Leif Svalgaard writes in with a collection of points on the 10.7 cm solar radio flux. Being busy tonight, I’m happy to oblige posting them. – Anthony
People often call out that F10.7 flux has now reached a new low, and that a Grand minimum is imminent.
Perhaps this graph would calm nerves a bit:
The blue curve is the current F10.7 flux [adjusted to 1 AU, of course] and the red curve is F10.7 back at the 1954 minimum. The D spike (in 1954) was due to an old cycle  region.
There is always the problem of how to align two such curves.. These two were aligned by eye to convey the general nature of the flux over a minimum. The peaks labeled B and C and the low part A were arbitrarily aligned, because peaks often influence the flux for several weeks so would form natural points of correspondence. The detailed similarity is, of course, of no significance. Note, however that because of the 27-day recurrence one some peaks are aligned others will be too. again, this has no further [deeper] significance. The next solar cycle is predicted to be quite low and the cycle following the 1954 minimum was one of the largest recorded. We will, of course, with excitement watch how the blue curve will fare over the next year or so, to see how the ‘ramp up’ will compare to the steep ramp up in 1955-1956.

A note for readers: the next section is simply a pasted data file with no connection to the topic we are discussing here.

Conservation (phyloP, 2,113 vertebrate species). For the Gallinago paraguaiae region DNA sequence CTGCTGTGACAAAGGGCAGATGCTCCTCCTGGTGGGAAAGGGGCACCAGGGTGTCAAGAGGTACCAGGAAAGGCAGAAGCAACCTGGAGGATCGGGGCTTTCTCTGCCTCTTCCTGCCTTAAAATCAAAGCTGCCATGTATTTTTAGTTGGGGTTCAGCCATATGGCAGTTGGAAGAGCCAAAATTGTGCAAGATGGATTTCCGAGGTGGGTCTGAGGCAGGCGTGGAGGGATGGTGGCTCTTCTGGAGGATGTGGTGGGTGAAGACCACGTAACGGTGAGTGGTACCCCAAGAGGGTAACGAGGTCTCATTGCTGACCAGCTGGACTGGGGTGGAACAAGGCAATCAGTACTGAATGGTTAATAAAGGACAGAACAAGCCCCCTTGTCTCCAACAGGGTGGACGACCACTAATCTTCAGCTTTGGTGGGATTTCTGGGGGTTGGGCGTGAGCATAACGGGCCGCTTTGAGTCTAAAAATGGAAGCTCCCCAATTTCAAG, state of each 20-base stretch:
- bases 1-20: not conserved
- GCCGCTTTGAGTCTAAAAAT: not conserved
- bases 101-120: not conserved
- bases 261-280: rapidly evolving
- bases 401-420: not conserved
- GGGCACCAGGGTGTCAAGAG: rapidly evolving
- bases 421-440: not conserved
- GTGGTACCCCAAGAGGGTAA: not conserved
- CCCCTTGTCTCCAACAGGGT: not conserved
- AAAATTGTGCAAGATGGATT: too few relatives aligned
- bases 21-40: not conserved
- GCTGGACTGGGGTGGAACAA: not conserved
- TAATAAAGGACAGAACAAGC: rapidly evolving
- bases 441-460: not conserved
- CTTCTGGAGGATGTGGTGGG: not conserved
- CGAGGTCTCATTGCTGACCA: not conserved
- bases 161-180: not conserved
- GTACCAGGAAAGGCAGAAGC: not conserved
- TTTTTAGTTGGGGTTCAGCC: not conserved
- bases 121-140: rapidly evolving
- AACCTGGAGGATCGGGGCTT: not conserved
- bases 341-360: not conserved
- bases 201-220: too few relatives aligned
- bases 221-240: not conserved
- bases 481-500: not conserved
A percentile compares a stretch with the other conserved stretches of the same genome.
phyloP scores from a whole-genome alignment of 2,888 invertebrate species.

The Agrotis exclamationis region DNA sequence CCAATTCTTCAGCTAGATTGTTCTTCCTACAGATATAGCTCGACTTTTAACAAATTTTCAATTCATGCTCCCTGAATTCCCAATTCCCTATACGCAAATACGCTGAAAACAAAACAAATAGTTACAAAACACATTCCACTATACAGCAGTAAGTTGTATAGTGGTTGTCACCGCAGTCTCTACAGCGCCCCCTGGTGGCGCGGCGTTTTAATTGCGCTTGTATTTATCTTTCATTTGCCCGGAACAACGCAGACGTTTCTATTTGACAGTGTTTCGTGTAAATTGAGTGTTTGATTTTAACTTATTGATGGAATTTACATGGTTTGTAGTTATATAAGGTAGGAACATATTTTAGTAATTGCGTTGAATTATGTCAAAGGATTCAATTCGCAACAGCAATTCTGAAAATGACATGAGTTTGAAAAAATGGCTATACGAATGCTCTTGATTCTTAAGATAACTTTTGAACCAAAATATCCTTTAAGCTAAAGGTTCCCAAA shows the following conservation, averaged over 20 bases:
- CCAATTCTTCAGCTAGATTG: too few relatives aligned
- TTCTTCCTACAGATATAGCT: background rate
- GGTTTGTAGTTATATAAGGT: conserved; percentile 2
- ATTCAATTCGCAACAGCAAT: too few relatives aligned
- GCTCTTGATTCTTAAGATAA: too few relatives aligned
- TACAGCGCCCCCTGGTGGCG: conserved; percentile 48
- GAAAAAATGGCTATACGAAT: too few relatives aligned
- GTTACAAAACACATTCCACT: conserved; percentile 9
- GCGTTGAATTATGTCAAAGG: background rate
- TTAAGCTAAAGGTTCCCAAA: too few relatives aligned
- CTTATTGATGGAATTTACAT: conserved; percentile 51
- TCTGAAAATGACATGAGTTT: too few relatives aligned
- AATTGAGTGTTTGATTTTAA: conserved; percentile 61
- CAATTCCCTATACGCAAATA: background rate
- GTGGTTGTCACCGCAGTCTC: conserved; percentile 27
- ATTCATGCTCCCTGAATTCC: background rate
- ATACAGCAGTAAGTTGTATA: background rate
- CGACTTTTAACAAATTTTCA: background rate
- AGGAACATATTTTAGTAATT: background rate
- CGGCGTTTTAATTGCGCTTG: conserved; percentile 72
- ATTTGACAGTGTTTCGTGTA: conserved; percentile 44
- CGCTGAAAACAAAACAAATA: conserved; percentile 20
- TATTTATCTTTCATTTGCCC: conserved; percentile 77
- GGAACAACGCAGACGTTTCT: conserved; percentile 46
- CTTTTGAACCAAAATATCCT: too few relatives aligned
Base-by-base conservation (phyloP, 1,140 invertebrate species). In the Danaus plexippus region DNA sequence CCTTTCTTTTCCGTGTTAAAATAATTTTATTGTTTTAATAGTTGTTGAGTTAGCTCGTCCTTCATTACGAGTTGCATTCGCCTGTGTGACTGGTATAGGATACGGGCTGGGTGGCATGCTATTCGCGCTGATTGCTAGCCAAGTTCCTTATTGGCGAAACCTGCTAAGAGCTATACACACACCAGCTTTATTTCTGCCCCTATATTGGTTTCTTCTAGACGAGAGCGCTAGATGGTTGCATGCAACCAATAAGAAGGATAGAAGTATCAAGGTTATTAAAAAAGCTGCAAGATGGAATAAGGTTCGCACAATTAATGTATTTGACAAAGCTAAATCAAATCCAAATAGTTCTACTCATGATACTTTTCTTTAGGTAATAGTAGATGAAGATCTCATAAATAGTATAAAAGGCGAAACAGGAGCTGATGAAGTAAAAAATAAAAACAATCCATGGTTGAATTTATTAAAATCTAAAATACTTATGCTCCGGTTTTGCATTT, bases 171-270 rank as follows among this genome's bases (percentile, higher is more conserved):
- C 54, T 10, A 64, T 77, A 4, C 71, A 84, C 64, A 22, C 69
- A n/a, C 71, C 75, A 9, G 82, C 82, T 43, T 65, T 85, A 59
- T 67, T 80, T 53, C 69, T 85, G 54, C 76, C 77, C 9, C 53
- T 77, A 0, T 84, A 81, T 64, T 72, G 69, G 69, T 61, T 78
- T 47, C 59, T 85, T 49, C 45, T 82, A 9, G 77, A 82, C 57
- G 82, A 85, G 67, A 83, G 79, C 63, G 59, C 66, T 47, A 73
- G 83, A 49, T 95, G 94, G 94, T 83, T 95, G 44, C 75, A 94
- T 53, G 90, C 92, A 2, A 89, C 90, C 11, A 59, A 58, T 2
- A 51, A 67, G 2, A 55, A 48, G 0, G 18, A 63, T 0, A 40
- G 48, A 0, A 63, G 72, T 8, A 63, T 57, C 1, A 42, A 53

Of course, as there was more activity before and after the minimum and even during [as cycles overlap]. For the very year of the minimum apart from the spike at D there is very little difference. The important issue [for me] is the absolute level, because that is a measure of the density and temperature of the lower corona, generated by the ‘network’ or background magnetic field, which seems very constant from minimum to minimum, and certainly does not portend an imminent Grand Minimum, which is not to say that such could not come, just that a low F10.7 is not an indicator for it.